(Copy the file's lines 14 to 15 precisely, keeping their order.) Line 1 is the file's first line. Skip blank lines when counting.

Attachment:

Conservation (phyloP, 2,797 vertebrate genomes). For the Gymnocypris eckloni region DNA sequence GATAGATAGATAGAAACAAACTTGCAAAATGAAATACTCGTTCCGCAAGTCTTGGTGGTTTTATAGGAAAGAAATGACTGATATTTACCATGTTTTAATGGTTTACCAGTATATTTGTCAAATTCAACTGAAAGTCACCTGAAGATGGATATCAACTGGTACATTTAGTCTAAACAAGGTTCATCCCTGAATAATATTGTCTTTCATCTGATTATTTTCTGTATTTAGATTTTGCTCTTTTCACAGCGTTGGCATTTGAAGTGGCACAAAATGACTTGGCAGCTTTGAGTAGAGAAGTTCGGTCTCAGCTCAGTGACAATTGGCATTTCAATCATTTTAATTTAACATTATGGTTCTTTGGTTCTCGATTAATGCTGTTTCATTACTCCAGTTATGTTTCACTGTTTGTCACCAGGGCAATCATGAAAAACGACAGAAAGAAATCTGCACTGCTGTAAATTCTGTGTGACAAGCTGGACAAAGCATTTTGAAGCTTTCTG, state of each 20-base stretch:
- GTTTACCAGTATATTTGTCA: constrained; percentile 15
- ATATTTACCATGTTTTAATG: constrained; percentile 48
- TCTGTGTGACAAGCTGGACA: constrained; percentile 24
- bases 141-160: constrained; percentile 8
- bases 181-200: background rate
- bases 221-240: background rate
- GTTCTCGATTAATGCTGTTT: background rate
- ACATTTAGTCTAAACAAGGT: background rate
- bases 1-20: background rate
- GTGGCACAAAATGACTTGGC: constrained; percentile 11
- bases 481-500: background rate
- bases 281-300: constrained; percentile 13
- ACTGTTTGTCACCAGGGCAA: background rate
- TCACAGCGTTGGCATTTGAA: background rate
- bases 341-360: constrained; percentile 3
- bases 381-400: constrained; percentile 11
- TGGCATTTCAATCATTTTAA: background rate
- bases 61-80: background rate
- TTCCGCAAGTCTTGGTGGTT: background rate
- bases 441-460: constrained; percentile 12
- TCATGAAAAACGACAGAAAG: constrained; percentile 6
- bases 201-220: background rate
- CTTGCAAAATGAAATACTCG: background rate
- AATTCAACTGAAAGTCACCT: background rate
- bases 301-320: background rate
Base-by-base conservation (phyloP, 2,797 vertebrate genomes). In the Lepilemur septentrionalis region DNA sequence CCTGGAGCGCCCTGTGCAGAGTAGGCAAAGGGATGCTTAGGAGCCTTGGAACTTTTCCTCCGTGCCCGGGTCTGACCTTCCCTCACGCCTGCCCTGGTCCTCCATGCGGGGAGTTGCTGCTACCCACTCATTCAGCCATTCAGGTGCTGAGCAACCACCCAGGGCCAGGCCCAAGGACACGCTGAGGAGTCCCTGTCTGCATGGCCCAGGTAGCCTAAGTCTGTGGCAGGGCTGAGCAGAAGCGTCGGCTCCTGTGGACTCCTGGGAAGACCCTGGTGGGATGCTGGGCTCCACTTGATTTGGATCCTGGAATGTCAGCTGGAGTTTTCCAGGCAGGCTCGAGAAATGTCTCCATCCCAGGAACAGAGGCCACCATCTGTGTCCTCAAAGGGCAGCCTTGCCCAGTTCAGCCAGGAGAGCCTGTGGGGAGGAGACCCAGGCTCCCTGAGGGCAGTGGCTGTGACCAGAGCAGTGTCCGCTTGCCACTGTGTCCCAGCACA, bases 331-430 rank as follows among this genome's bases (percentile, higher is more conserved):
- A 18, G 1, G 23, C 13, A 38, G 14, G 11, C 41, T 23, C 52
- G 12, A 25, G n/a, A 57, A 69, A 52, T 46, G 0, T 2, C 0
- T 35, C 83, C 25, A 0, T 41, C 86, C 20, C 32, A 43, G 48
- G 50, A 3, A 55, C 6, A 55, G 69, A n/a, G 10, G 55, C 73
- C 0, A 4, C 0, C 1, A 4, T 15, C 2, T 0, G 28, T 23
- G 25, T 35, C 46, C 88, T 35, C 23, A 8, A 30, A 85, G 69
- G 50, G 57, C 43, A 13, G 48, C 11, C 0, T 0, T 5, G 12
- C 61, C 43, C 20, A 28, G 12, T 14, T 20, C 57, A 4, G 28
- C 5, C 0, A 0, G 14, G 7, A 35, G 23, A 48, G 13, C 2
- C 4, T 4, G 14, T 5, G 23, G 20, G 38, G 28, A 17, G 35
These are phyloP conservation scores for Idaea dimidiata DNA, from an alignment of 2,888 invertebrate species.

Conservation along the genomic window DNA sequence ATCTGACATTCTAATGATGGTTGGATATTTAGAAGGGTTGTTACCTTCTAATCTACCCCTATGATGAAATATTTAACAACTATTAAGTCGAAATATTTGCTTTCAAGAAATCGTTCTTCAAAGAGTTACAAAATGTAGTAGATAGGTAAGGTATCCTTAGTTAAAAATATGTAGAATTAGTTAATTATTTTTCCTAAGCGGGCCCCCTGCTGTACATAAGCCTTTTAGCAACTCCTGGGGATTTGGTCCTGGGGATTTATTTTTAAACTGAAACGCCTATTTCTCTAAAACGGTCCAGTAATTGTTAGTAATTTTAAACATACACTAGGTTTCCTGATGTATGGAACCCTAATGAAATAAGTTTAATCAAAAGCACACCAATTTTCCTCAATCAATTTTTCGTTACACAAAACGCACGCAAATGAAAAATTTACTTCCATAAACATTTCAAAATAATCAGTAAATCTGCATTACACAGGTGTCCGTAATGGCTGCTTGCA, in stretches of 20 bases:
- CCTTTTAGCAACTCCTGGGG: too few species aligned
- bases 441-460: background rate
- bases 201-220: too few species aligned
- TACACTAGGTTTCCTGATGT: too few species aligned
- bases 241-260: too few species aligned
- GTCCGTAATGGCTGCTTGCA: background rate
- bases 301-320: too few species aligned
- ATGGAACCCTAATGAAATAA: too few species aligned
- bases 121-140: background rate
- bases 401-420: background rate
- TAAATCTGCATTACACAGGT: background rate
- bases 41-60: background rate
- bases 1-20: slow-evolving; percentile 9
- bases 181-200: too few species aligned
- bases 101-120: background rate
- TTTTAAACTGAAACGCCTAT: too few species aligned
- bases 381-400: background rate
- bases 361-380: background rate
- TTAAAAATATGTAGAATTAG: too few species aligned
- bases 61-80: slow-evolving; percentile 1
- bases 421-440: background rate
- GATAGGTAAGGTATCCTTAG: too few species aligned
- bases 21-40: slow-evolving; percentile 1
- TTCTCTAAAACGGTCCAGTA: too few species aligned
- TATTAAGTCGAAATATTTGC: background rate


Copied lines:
- ACTGTTTGTCACCAGGGCAA: background rate
- TCACAGCGTTGGCATTTGAA: background rate